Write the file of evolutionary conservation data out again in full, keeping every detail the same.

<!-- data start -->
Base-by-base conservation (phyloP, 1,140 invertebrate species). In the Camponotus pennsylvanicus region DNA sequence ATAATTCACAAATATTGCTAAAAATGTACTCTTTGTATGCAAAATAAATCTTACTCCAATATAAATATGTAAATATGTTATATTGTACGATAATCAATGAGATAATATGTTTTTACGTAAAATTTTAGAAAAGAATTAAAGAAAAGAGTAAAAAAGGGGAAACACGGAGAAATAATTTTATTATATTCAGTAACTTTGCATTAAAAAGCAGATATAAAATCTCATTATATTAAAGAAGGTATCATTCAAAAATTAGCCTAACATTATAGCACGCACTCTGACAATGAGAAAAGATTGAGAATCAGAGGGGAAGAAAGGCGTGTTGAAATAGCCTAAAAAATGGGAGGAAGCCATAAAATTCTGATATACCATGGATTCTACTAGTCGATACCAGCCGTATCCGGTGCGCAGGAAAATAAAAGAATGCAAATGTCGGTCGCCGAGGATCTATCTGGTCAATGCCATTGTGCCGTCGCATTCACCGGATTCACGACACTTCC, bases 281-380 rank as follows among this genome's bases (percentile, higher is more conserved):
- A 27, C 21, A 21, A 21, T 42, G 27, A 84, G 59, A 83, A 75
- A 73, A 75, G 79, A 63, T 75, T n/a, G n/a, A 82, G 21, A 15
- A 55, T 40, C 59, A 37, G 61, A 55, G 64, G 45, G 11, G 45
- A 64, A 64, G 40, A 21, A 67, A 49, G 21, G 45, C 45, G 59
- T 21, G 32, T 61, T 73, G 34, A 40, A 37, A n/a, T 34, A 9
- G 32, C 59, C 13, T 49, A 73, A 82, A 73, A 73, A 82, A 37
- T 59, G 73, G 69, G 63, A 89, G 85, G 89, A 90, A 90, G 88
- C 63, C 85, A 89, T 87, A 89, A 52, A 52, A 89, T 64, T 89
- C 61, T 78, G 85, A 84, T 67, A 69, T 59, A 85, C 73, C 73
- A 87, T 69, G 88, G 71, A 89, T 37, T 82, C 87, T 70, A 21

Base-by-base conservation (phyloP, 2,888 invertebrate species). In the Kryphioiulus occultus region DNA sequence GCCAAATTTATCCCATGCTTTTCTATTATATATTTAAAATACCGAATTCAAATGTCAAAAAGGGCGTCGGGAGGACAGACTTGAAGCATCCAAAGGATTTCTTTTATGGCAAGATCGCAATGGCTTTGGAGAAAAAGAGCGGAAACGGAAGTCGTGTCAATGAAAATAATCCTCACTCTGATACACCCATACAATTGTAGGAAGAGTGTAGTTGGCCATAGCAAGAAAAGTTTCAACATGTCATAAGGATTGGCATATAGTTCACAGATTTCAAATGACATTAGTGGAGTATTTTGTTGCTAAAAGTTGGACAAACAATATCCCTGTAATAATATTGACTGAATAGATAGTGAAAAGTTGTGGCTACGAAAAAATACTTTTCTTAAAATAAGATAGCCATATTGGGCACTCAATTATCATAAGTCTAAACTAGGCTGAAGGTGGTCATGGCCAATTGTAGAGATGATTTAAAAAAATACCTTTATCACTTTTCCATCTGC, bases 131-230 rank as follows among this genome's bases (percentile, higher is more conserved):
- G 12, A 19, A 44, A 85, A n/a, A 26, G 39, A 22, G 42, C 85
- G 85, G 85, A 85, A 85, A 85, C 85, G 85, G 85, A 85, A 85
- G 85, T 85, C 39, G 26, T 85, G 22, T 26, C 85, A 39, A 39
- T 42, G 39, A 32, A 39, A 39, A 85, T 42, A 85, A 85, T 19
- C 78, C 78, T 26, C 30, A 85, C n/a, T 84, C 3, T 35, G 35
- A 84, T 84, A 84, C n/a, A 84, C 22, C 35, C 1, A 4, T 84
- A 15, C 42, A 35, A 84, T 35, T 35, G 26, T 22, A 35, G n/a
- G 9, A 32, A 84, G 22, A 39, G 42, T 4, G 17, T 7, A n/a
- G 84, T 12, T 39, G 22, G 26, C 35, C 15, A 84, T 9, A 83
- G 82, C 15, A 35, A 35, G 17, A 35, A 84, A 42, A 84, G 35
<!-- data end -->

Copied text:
Base-by-base conservation (phyloP, 1,140 invertebrate species). In the Camponotus pennsylvanicus region DNA sequence ATAATTCACAAATATTGCTAAAAATGTACTCTTTGTATGCAAAATAAATCTTACTCCAATATAAATATGTAAATATGTTATATTGTACGATAATCAATGAGATAATATGTTTTTACGTAAAATTTTAGAAAAGAATTAAAGAAAAGAGTAAAAAAGGGGAAACACGGAGAAATAATTTTATTATATTCAGTAACTTTGCATTAAAAAGCAGATATAAAATCTCATTATATTAAAGAAGGTATCATTCAAAAATTAGCCTAACATTATAGCACGCACTCTGACAATGAGAAAAGATTGAGAATCAGAGGGGAAGAAAGGCGTGTTGAAATAGCCTAAAAAATGGGAGGAAGCCATAAAATTCTGATATACCATGGATTCTACTAGTCGATACCAGCCGTATCCGGTGCGCAGGAAAATAAAAGAATGCAAATGTCGGTCGCCGAGGATCTATCTGGTCAATGCCATTGTGCCGTCGCATTCACCGGATTCACGACACTTCC, bases 281-380 rank as follows among this genome's bases (percentile, higher is more conserved):
- A 27, C 21, A 21, A 21, T 42, G 27, A 84, G 59, A 83, A 75
- A 73, A 75, G 79, A 63, T 75, T n/a, G n/a, A 82, G 21, A 15
- A 55, T 40, C 59, A 37, G 61, A 55, G 64, G 45, G 11, G 45
- A 64, A 64, G 40, A 21, A 67, A 49, G 21, G 45, C 45, G 59
- T 21, G 32, T 61, T 73, G 34, A 40, A 37, A n/a, T 34, A 9
- G 32, C 59, C 13, T 49, A 73, A 82, A 73, A 73, A 82, A 37
- T 59, G 73, G 69, G 63, A 89, G 85, G 89, A 90, A 90, G 88
- C 63, C 85, A 89, T 87, A 89, A 52, A 52, A 89, T 64, T 89
- C 61, T 78, G 85, A 84, T 67, A 69, T 59, A 85, C 73, C 73
- A 87, T 69, G 88, G 71, A 89, T 37, T 82, C 87, T 70, A 21

Base-by-base conservation (phyloP, 2,888 invertebrate species). In the Kryphioiulus occultus region DNA sequence GCCAAATTTATCCCATGCTTTTCTATTATATATTTAAAATACCGAATTCAAATGTCAAAAAGGGCGTCGGGAGGACAGACTTGAAGCATCCAAAGGATTTCTTTTATGGCAAGATCGCAATGGCTTTGGAGAAAAAGAGCGGAAACGGAAGTCGTGTCAATGAAAATAATCCTCACTCTGATACACCCATACAATTGTAGGAAGAGTGTAGTTGGCCATAGCAAGAAAAGTTTCAACATGTCATAAGGATTGGCATATAGTTCACAGATTTCAAATGACATTAGTGGAGTATTTTGTTGCTAAAAGTTGGACAAACAATATCCCTGTAATAATATTGACTGAATAGATAGTGAAAAGTTGTGGCTACGAAAAAATACTTTTCTTAAAATAAGATAGCCATATTGGGCACTCAATTATCATAAGTCTAAACTAGGCTGAAGGTGGTCATGGCCAATTGTAGAGATGATTTAAAAAAATACCTTTATCACTTTTCCATCTGC, bases 131-230 rank as follows among this genome's bases (percentile, higher is more conserved):
- G 12, A 19, A 44, A 85, A n/a, A 26, G 39, A 22, G 42, C 85
- G 85, G 85, A 85, A 85, A 85, C 85, G 85, G 85, A 85, A 85
- G 85, T 85, C 39, G 26, T 85, G 22, T 26, C 85, A 39, A 39
- T 42, G 39, A 32, A 39, A 39, A 85, T 42, A 85, A 85, T 19
- C 78, C 78, T 26, C 30, A 85, C n/a, T 84, C 3, T 35, G 35
- A 84, T 84, A 84, C n/a, A 84, C 22, C 35, C 1, A 4, T 84
- A 15, C 42, A 35, A 84, T 35, T 35, G 26, T 22, A 35, G n/a
- G 9, A 32, A 84, G 22, A 39, G 42, T 4, G 17, T 7, A n/a
- G 84, T 12, T 39, G 22, G 26, C 35, C 15, A 84, T 9, A 83
- G 82, C 15, A 35, A 35, G 17, A 35, A 84, A 42, A 84, G 35